Election advice from The Age and SMH
If you don’t think the fix is in, you should read the editorial today in The Age. It begins:
Voting requires a leap of faith, a trust in candidates and parties to deliver on policies and potential. And when Australians go to the ballot boxes on Saturday, there is an added layer of faith required in voting for the Coalition – that Prime Minister Malcolm Turnbull will stamp his authority as a progressive leader on a party whose hardline conservatives have somewhat shackled him since he replaced their champion, Tony Abbott.
But, on balance, that is the leap The Age believes voters should make. Although there is disappointment about Mr Turnbull’s performance, and notwithstanding the unexpectedly robust recovery Opposition Leader Bill Shorten has staged, there is not a sufficient case to take the rare and disruptive step of removing a federal government after only one term.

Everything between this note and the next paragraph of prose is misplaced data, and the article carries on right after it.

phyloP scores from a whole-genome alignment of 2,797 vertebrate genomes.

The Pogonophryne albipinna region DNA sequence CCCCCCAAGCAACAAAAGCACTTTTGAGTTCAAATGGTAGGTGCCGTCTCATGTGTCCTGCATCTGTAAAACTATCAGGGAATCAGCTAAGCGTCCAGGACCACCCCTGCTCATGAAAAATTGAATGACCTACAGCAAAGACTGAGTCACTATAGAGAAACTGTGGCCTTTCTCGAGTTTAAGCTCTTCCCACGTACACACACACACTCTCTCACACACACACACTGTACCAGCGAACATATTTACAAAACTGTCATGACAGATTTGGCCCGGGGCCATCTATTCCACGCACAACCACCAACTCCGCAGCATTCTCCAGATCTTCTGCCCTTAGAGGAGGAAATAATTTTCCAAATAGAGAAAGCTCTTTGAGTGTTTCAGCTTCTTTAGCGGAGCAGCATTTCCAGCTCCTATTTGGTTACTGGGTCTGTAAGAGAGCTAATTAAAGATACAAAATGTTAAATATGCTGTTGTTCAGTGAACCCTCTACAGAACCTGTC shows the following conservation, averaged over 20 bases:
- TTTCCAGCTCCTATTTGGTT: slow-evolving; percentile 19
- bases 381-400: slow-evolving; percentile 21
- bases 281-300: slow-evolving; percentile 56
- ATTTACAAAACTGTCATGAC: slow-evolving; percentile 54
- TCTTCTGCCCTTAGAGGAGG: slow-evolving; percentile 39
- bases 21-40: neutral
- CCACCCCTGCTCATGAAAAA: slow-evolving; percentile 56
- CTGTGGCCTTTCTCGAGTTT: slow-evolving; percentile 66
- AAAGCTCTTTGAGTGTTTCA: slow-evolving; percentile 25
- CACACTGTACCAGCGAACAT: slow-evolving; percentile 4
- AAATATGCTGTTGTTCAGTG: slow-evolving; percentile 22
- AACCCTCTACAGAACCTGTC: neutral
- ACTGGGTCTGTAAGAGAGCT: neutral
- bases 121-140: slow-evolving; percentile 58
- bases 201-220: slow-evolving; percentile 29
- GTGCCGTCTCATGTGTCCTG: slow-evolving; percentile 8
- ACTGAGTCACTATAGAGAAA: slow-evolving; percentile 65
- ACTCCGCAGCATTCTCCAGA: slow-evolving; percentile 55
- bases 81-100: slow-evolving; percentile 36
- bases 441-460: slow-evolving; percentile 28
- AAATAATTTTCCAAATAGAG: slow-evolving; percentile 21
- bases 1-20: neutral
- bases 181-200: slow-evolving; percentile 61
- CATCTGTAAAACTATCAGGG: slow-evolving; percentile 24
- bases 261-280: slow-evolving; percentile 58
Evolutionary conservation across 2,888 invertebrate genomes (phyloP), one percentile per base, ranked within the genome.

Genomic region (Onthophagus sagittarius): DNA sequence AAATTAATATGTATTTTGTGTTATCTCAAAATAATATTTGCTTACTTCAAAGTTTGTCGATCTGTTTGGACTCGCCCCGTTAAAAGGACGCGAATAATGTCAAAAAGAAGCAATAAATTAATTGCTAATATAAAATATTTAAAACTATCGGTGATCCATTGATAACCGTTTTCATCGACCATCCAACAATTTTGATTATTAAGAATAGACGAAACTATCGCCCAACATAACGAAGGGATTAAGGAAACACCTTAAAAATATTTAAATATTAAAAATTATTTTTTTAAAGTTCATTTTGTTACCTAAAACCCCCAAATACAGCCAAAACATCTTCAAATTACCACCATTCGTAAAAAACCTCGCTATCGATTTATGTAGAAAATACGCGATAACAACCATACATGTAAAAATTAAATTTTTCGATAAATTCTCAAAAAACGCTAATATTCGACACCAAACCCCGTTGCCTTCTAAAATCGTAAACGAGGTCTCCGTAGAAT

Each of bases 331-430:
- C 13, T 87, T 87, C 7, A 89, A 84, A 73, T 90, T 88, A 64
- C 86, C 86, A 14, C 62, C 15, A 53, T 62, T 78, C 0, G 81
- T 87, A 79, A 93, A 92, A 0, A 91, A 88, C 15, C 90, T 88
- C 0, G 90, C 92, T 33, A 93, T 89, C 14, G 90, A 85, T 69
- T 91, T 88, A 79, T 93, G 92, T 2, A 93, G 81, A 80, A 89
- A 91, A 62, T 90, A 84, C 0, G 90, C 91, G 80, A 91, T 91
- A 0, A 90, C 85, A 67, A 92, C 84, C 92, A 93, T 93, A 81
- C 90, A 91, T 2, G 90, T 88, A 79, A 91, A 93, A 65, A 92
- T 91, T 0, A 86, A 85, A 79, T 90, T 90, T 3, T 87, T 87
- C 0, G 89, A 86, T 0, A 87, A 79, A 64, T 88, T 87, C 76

And just in case you missed it in The Age, here is the concluding para in the Sydney Morning Herald.
Given the choice between a Coalition led by the socially progressive economic reformer Mr Turnbull, and a Shorten-led Labor party backed by reform-resistant unions, we support the election of a Turnbull government.
What else is there to to know? Vote accordingly.
FURTHER THOUGHTS: A stray comment picked up by Tim Blair.
Another senior Right MP said there were “swings to Labor everywhere’’ and claimed “Albo’s people are doing their best to reduce the number of seats Bill can win”.
There are some who normally vote Liberal who are trying to lose to Labor while there are those who are normally Labor trying to lose to the Libs. Daniel Andrews taking on the Volunteer Firefighters in Victoria makes no sense if you are trying to preserve votes for the ALP but makes incredible sense if your aim is to have Albanese-Plibersek ready for 2019. And weirdly, with all the help the Libs are getting from Labor, Malcolm is still only 50.5 to 49.5 according to The Oz today. Even with all the left media and the left of the ALP doing all they can, Malcolm is still only just marginally ahead of 50-50.